Why Soft Skills Matter in Executive Law Jobs - James McCormick

In Chapter 11 of 12 in his 2010 Capture Your Flag interview with host Erik Michielsen, legal career advisor James McCormick highlights the importance of soft skills - communication, relationship development, etc. - over time building a law career. Initially McCormick focuses on the importance of these skills leaving a firm culture for an in-house culture. He highlights how softer skills translate into more effective management and sound business practice.

James McCormick is a Vice President at Empire Search Partners in New York City. Before transitioning into legal career advisory services, McCormick practiced law as an employee benefits and executive compensation attorney for both Proskauer Rose and Jones Day. He holds a JD from Tulane University Law School and a BA in History from the University of Michigan.


Erik Michielsen:  Why is understanding company cultural fit so critical when weighing a decision to transition from a law firm to an in-house position? 

James McCormick: In many respects you will see a - sort of a shrinking of the environment.  It is going to be a lot smaller, there are going to be fewer people doing what it is you do than in a big law firm setting.  So, at that stage, you are going to know fairly quickly on whether or not substantively you have a match, whether someone really can perform in the way a particular company is looking for a lawyer to perform. Now, maybe more importantly is the question of whether or not longer term that context, that environment is one that will be personally satisfying.  That comes from the idea of can you develop, maintain, really extend deep personal relationships and ones that will benefit individuals from a mentoring, from a substantive, from a personal perspective.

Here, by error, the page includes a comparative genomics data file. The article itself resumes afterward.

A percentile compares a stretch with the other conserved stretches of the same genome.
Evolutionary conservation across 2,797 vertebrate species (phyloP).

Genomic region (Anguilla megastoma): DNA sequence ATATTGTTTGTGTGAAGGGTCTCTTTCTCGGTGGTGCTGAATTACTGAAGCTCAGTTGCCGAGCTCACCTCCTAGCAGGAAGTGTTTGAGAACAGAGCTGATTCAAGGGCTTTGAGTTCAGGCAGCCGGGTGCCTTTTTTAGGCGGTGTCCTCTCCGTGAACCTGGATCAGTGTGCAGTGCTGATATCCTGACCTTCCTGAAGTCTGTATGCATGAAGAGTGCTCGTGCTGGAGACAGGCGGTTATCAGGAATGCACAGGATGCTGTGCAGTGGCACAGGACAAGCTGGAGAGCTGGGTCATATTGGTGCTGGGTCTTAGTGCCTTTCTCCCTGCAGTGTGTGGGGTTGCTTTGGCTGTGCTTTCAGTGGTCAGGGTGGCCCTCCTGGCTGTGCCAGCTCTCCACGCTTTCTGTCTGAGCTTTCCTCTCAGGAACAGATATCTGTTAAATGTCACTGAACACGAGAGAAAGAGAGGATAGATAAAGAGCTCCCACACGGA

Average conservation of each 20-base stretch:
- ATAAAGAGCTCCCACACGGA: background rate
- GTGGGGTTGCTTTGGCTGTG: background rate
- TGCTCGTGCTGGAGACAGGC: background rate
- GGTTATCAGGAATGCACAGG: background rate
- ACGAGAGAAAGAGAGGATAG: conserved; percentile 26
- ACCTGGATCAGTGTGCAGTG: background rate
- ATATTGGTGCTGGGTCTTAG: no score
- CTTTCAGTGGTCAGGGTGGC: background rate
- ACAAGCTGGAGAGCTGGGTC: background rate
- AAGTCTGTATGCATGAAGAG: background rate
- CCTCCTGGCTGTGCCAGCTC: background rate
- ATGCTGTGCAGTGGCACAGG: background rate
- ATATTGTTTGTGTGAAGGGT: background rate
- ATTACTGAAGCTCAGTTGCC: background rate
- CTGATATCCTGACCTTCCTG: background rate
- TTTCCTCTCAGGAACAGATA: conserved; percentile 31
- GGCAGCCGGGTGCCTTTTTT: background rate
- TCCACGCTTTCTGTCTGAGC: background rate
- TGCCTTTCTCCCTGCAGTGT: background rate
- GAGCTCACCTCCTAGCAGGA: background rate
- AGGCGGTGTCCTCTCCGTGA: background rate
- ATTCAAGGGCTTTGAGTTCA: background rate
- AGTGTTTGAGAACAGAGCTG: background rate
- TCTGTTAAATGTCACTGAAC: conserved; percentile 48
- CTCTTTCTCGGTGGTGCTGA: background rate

Erik Michielsen:  What about the softer skills such as engaging with boards of directors and company executives as well as potential clients?

James McCormick:  I think that law firms can certainly assist younger lawyers in putting them in those scenarios, helping them experience that type of context, putting them in boardrooms, having them attend executive meetings, really enabling them to develop that part of their professional existence.  However, at the end of the day, there are people that just excel at it and those that don’t.   

Those that do excel at it really do find themselves at the forefront of whether it be law firm practices, many respects general counsels in large companies have an extremely difficult, sophisticated role that requires them to manage a lot of different personalities, handle difficult situations and to be able to do so in a manner that basically keeps everybody as happy as possible.